> A sequence of pairs and a dict are _almost_ interchangeable (mmm... is
> that the correct word ?) representations of a same data set[1] - the
> main difference being ordering. If ordering matters, choose a sequence
> of pairs as main representation - you can easily build a dict from it
> if/when you need it.


Generally(*) it's better to use the simpler data structure that does
the job. Here a list/tuple of tuples is good.
Very often programs get translated to other languages, so keeping
things as simple as possible helps that too.

---------

(*) I have used 'generally' because there's a compromise to be taken
here.

In C and other related languages you often use structs or records, so
if you have pairs you give a name to the fields, for example "x" and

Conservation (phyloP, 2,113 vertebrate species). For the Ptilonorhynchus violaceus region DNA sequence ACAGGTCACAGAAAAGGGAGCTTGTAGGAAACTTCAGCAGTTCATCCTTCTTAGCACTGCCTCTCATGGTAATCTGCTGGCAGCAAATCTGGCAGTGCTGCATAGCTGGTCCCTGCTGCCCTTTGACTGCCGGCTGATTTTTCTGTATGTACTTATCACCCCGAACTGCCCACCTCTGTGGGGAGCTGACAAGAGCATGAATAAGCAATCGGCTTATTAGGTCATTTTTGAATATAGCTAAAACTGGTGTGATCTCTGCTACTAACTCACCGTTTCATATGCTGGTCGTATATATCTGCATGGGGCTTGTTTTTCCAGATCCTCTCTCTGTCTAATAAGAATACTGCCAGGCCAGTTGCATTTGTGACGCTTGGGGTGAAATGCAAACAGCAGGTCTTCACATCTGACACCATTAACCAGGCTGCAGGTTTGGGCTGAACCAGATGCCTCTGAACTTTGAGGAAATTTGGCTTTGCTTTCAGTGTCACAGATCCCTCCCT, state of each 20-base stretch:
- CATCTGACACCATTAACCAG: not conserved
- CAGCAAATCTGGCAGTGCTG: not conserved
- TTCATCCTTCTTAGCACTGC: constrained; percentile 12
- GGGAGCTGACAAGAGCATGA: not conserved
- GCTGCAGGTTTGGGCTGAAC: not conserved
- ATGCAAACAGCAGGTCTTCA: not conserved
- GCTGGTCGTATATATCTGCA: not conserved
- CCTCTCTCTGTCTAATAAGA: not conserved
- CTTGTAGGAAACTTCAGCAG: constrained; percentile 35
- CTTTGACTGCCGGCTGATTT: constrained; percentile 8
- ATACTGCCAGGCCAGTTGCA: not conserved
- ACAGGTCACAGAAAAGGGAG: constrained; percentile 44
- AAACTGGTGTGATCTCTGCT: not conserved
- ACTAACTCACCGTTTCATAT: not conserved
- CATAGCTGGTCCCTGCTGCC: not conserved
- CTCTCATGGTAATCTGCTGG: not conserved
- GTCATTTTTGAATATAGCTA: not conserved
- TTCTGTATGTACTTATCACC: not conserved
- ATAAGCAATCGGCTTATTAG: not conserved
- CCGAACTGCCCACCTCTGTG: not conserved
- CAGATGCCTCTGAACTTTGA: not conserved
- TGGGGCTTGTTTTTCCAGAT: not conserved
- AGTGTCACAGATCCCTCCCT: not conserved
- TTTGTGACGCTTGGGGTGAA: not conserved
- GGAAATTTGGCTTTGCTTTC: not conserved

"y" for the two coordinates of a 2D Point. In Python in such situation
you can create a Point class, but often you instead use a (x, y) or
[x, y]. In some situations you need to access the fields, so you use
[0] and [1]. This is (was) a case where Python looks lower-lever than
the C language. In Python3/Python2.6+ you can use a NamedTuple too.

Is it better to give and take a list of points to/from as a list of
[x,y] lists or as a list of Point2D? Probably a Java programmer thinks
that using Point2D is safer and is a way to document what the function
takes/returns too. Extending the list of pairs to 3D points is a
little simpler if they are represented as tuples/lists.

That's an example where you may not choose the simpler data structure
(that in Python is a list of pairs) and use a list of NamedTuple to
make code "safer" even if the data structure is a little more complex.

Bye,
bearophile